It’s one of the biggest investments you make when you have a baby – what stroller to get to transport your newborn. The decision is an important one, after all that pram or stroller will soon become your lifeline to the outside world so it’s pretty crucial you get it right.
But who can you trust to give you the right information?
Well today parents are being urged to do their homework in the right place when it comes to researching the safest prams for their babies after a major media group conducted an investigation that found products some review websites regard as safe have in fact been deemed dangerous by authorities.
It's a surprise, many of us turn to these 'review sites' thinking they will give us accurate advice. A recent study showed more than 89% of consumers find online channels trustworthy sources for product and service reviews. So it’s a timely warning.
Of the top five strollers four were “not recommended” and the other had not even been tested.
According to the report a product is not recommended if it “failed at least one major safety or durability test”.
The four reviewed strollers had at least one major safety failure including possible “strangulation hazards from the harness, head entrapment and tendency to tip over”.
The stroller that received the top rankings on product review was the Maclaren Techno XLR/XLR Elite – a product that Choice deems ‘not recommended’ as it failed a safety test. For parents looking at buying second hand Maclaren strollers it is worth remembering that a vast majority of the older models are the subject of a safety recall due to the risk of injury to a finger.
In the US there were 12 reports of fingertip amputations from the stroller.
A recall was issued in 2013 for any strollers with a manufacturing date up to and including 2009 under the model names; Vogue, Volo, Triumph, Quest Sport, Quest Mod, Ryder, Techno XT, Techno XLR, Twin Triumph, Twin Techno, Daytripper, Techno Classic, Quest and Twin Traveller.
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The BabyZen YoYo, rated the second best stroller on Product Review is also not recommended by Choice as it failed a safety test.
The next two top strollers, the UPPAbaby Alta which received 4.7 out of five stars, and the Rozibaby Pram - given 4.4 out of five stars are incredibly also both not recommended as they failed Choice’s safety test. Rounding out the top five "best strollers" is the Redsbaby Bounce stroller which has not even been independently reviewed in Australia.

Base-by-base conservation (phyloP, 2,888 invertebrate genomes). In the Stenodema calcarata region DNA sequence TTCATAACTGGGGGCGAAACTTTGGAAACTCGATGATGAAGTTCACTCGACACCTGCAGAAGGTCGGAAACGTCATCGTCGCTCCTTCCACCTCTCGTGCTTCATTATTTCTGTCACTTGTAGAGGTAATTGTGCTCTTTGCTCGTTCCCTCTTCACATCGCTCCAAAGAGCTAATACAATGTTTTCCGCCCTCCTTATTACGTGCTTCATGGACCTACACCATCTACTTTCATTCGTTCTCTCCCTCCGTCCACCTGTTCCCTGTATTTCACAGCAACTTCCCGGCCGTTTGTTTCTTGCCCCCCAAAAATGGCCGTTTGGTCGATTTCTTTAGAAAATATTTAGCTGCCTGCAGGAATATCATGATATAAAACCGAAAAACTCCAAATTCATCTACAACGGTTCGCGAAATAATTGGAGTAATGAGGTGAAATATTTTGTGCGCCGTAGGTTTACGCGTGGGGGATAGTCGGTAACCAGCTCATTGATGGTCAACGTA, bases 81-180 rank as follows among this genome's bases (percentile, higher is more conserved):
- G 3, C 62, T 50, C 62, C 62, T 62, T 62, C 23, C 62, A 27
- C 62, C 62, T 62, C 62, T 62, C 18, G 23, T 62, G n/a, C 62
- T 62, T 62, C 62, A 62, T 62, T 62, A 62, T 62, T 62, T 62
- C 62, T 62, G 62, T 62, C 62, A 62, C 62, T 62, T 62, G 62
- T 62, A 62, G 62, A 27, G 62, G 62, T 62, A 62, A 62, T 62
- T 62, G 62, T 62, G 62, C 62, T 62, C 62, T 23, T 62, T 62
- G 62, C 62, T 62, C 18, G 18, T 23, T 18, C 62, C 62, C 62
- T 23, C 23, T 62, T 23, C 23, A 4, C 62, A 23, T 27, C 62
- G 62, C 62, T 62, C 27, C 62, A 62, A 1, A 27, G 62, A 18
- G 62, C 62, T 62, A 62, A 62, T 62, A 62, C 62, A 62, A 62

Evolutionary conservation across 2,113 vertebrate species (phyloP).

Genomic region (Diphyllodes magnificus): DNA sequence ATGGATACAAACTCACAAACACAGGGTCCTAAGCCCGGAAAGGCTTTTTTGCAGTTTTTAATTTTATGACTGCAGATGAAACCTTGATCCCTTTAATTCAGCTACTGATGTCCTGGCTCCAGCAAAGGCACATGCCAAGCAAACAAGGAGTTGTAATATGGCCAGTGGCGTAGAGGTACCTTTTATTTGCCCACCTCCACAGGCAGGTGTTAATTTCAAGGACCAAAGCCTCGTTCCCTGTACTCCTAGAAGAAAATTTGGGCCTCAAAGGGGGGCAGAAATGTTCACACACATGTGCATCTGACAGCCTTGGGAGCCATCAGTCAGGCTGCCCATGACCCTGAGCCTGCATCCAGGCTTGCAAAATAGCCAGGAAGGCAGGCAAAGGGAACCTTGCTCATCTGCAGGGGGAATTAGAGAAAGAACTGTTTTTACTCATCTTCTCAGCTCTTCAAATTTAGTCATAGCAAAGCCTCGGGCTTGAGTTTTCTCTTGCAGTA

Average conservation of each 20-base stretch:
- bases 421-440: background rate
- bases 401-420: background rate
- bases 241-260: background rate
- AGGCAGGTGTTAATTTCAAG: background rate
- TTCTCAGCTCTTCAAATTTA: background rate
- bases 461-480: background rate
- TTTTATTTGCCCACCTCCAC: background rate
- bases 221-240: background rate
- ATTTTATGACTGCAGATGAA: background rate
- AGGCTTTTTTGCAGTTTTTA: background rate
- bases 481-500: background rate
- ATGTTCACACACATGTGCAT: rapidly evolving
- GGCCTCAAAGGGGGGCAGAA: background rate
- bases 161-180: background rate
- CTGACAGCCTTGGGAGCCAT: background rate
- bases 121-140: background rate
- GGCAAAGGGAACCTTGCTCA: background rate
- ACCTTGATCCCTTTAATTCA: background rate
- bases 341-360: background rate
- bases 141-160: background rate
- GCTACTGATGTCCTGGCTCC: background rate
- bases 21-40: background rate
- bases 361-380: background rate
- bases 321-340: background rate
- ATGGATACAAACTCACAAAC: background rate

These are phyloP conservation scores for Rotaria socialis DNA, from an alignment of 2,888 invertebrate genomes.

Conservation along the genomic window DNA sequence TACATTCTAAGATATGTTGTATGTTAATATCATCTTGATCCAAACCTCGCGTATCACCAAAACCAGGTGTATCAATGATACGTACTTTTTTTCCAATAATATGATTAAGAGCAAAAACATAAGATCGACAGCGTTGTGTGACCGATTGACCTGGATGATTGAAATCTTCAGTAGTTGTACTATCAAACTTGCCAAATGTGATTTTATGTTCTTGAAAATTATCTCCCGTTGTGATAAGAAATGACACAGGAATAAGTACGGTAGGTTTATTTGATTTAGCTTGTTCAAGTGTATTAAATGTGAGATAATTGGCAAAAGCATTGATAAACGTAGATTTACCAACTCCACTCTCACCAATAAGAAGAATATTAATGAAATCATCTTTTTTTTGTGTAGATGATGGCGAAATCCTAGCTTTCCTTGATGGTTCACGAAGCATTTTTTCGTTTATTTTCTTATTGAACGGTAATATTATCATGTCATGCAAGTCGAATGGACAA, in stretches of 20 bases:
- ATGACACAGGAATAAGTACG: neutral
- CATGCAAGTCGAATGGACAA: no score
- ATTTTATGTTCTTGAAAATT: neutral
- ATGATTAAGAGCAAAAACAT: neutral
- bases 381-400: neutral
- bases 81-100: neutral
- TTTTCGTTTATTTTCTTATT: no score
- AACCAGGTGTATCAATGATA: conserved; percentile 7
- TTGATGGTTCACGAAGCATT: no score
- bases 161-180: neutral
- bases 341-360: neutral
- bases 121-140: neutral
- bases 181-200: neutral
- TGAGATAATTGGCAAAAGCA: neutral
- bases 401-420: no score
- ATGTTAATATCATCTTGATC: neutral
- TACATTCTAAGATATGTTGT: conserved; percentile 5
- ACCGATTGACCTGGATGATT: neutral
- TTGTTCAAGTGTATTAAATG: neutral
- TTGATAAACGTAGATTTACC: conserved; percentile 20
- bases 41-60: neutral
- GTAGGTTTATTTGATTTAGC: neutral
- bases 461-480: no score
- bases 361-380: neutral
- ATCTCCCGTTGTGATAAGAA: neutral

ProductReview managing director told News Limited that consumers should not just be relying on one source.
”User ratings provide a great source of information when choosing the right product but just like with any publication consumers should be looking at multiple sources for information when making a purchasing decision” Elmar Shar said.
“It’s important to note that productreview.com.au doesn’t simply provide an overall rating for a product but requires users to justify their ratings, and explain any shortcomings a product may have.”
Dangerously the faulty reviews seem to run right through onlines sites with another stroller listed on the product review site, the Phil and Ted’s "Sports v2" and the "Vibe“ getting reviews like "I've been using this stroller for my twins for over a year now, and it has been perfect."
Any parent would take that as a positive vouch for its safety.
But again a bit of further research and you can see that it too has a warning.
Product Safety Australia says that parents need to be warned that these two prams can be dangerous as they can tip. “There is a risk of childhood injury in the use of these strollers when an extra seat is attached. The strollers may become unstable if the child in the front seat is removed before the child in the rear seat.”
What concerned parents are urged to do is to stick with independent sites like Choice and to make sure they do thorough research before making an investment in a product that could endanger their child’s life.
Parents and carers should be aware of hazards that can occur when using prams and strollers. To avoid injuries, we advise parents and carers using prams and strollers to:
- only buy a pram or stroller that meets that mandatory standard
- never leave children unattended in a pram or stroller
- always follow safety instructions for assembly, folding and use
- always use the safety features that must come with prams and strollers, such as the tether strap, brakes and harness (for strollers)
- always supervise children to ensure they do not climb on a stroller or pram while in use as this can cause it to tip over
- avoid hanging shopping on handles, as this can cause prams and strollers to tip over
- when at railway stations, near water or on slopes always use brakes and the tether strap and park the pram or stroller so that it cannot roll onto rail tracks, into water or down a hill
- never sleep children in prams as strangulation or suffocation can occur if a child moves about when asleep and becomes trapped in parts of the pram or stroller.
Children can also suffer:
- cuts, pinching and crushing if they can access parts of the pram or stroller that may trap and/or injure their limbs and fingers
- serious injuries if they fall from a stroller or if it topples when in in use.
- Parents and carers should always keep children restrained in the harness that all strollers must have.
To minimise risk, a mandatory standard applies to prams and strollers.